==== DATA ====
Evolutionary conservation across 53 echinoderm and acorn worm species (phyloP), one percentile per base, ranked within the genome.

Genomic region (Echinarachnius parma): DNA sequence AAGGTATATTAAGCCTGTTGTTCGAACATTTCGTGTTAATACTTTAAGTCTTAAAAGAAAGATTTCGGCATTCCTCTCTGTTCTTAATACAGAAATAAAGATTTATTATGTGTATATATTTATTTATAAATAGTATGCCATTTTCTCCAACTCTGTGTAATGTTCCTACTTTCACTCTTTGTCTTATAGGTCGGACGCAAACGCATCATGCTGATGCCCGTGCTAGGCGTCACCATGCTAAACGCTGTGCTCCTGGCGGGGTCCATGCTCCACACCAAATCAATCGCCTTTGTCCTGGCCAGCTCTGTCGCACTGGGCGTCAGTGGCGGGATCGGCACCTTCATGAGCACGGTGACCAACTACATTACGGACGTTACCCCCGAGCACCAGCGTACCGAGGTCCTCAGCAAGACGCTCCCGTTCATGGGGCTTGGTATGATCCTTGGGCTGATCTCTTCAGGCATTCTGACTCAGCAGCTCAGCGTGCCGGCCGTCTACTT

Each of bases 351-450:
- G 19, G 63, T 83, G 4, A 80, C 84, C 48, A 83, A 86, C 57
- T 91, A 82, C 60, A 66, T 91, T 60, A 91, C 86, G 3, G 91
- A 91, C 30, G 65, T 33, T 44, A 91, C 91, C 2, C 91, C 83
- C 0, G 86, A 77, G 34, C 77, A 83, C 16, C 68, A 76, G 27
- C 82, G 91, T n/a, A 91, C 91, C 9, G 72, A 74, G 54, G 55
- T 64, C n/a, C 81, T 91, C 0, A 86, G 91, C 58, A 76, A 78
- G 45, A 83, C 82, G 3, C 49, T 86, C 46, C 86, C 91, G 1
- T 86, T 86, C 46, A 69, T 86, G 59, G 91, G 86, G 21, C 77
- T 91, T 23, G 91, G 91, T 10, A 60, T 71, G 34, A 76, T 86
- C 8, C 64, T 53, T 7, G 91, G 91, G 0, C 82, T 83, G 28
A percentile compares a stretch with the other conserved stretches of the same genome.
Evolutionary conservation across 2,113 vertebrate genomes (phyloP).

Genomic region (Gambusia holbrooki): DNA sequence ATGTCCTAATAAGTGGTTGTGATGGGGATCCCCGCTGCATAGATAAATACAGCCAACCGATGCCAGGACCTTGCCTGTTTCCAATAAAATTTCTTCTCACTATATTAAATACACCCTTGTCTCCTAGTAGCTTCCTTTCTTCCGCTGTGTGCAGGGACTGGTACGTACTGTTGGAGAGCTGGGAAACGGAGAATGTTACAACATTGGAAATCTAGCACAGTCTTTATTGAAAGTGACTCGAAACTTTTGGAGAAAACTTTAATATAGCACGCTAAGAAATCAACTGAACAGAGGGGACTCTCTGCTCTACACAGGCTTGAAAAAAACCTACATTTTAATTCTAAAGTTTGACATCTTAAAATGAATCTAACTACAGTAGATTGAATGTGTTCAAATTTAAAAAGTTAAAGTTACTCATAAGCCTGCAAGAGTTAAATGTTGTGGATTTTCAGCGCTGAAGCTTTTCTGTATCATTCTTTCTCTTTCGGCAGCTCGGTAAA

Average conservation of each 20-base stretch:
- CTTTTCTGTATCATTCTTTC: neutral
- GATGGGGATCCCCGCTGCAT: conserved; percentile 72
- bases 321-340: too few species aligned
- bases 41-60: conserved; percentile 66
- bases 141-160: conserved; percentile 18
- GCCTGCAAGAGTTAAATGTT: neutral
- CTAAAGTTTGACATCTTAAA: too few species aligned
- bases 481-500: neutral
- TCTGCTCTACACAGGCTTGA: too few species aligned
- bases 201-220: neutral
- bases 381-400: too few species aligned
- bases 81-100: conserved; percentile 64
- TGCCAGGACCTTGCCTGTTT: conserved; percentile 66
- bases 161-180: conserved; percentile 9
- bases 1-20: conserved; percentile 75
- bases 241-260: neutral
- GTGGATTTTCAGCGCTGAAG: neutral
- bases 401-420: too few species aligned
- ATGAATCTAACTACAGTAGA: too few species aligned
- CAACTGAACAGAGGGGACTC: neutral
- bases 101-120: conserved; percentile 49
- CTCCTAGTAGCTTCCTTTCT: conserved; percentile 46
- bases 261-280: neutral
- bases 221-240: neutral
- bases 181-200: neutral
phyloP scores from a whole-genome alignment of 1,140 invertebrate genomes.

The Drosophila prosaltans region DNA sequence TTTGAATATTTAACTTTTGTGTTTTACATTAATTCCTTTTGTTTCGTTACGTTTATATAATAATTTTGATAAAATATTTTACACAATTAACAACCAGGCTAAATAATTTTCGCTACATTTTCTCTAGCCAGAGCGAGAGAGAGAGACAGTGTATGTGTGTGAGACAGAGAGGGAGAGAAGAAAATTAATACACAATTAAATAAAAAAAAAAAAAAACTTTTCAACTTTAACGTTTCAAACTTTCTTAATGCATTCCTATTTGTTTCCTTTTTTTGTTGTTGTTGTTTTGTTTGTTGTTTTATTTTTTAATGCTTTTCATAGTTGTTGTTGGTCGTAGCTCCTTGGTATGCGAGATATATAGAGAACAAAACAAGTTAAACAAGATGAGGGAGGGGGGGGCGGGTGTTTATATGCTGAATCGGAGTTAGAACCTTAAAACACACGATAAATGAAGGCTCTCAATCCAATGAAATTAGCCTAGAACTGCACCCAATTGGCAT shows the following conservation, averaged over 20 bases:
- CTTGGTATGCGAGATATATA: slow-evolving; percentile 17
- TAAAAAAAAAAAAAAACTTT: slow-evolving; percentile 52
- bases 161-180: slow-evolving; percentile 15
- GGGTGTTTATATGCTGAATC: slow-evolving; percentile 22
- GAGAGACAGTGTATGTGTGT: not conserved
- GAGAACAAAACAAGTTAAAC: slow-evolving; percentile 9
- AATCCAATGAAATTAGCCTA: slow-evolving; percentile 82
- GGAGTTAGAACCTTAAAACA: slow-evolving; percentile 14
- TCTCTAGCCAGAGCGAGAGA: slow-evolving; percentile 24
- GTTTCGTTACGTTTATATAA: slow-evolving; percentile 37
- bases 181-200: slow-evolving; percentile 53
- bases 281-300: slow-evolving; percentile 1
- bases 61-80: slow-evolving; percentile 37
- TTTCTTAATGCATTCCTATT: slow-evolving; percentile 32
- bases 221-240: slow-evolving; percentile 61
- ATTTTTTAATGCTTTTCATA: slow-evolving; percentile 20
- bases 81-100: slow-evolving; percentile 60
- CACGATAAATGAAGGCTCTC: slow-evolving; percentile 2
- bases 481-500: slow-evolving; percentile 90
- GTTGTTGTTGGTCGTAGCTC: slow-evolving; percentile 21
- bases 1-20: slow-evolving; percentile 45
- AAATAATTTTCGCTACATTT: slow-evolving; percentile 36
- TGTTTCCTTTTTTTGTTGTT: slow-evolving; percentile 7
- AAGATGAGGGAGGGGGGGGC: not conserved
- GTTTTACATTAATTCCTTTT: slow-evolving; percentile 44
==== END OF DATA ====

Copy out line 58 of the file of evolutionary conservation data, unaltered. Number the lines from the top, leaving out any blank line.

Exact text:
- TTTCTTAATGCATTCCTATT: slow-evolving; percentile 32